Milwaukee cordless power tools use various types of rechargeable batteries to power their devices, depending on the voltage requirements of the power tool. Rechargeable batteries containing nickel cadmium (NiCad) and nickel metal hydride (NiMH) cells have been used until fairly recently, but lithium technology has meant that these battery packs are being superseded by more powerful and lighter lithium ion (Li-ion) batteries. For example, a Milwaukee 14.4 volt NiCad or NiMH battery pack has 12 cells, while a 14.4 volt Li-ion battery pack only has four cells, resulting in much smaller and lighter battery packs.
Charge your Milwaukee battery pack until it's fully charged. Test each cell in the pack to determine if any cells are bad. Leave the battery pack alone for about eight hours, as this allows time for bad cells to lose their charge.
Remove the battery pack from the Milwaukee charger. Look for small screws that hold the battery pack cover in place. They are evenly spaced around the rim of the cover, but you may find a few hidden under the battery pack label. Remove all screws using a suitably-sized screwdriver.
Lift the cover from the base unit. You may need to carefully insert a small flat-head screwdriver under the rim to help loosen it. The cover doesn't completely come off the base unit, as there are wires linking to it, so just remove it as far as you can without disturbing the wiring. You will see the battery pack cells inside the base unit. Lift the battery pack from the base unit using your hands.
Test the voltage from each cell using a voltmeter. Place the metal sensor on the red wire/prong from the voltmeter onto the positive terminal of one of the cells. Place the sensor on the end of the black wire/prong from the voltmeter onto the negative terminal of the same cell. Each cell is labeled on one end "+" for positive, and on the other end "-" for negative. The type of cells used in the battery pack is printed on the battery cover label. It says NiCad, NiMH or Li-ion. NiCad and NiMH produce 1.2 volts, if they are in good condition, while Li-ion cells produce 3.6 volts.
Note the voltage from the cell on the voltmeter. If the cells are NiCad or NiMH, and the voltmeter reading is between 1.1 and 1.2 volts, the cell is good. If the cells are Li-ion, and the voltmeter reading is between 3.4 and 3.6 volts, the Li-ion cell is good. If the reading is less than 1.1 and 3.4 volts, respectively, the cell isn't retaining its charge. Replace these batteries.Test the remaining cells using the voltmeter. Put a mark on all cells that are bad.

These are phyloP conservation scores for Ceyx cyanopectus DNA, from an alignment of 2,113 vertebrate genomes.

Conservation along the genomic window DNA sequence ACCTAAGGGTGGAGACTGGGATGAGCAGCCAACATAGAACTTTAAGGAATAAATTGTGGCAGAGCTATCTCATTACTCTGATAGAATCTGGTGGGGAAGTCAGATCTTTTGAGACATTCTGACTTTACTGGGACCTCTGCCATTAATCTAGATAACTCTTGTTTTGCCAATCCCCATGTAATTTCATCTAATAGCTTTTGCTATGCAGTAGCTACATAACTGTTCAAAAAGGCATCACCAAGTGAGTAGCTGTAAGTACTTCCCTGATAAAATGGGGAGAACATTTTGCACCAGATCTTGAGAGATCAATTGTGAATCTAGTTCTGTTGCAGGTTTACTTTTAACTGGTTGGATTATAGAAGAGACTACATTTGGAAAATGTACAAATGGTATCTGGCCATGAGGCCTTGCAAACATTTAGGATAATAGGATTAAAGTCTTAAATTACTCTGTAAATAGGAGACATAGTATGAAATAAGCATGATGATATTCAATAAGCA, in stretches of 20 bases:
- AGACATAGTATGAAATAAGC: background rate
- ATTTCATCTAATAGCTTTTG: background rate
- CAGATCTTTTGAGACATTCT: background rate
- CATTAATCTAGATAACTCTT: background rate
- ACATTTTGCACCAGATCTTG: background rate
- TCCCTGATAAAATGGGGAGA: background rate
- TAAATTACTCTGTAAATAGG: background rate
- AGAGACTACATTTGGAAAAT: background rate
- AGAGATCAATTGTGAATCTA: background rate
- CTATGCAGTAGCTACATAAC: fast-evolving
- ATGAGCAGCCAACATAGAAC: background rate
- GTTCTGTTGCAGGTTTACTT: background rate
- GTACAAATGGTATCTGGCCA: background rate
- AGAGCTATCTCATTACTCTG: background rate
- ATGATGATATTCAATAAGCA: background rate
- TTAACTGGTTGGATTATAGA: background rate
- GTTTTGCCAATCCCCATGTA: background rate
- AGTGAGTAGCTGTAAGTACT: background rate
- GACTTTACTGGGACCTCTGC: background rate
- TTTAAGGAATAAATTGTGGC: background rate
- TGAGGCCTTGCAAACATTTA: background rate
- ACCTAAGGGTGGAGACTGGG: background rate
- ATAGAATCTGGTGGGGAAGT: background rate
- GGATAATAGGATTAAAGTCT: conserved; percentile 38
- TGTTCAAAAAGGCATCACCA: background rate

Remove the bad cells from the battery pack. The cells are held in place by metal strips that are soldered on the cell terminals. Heat a soldering iron to remove them.
Put the soldering iron gently on the metal strip over the position where it is soldered to the terminal. Let the heat from the soldering melt the solder and, as it melts, immediately lift the metal strip away from the battery terminal using a small pair of pliers. Repeat the process on all the metal strips holding the bad cells in place. Turn off the soldering iron.
Take one bad battery to a hardware store, to ensure you replace it with the exact same battery. Purchase as many cells as you need to replace the bad cells you removed from the battery pack.
Put the new cells in the battery pack. Heat the soldering iron. Put the metal strips in place. Insert a strip of solder between the metal strip and the cell terminal. Put the end of the soldering iron on the metal strip exactly where the cell terminal is. Wait for the solder to melt, then immediately remove the soldering iron and solder. Let the soldered connection cool completely, then repeat the process for the remaining connections. Don't allow the cell to get hot during the process, as this will damage it. Solder each cell as quickly as possible. Turn off the soldering iron when you have soldered all necessary terminals.
Replace the cell pack in the base unit once it has cooled. Replace the battery cover, and then replace and tighten the screws using a suitably-sized screwdriver.
Charge the Milwaukee battery pack for about an hour. This tops-up the charge equally in all the batteries. Remove the battery pack from the charger, and use it in your Milwaukee power tool.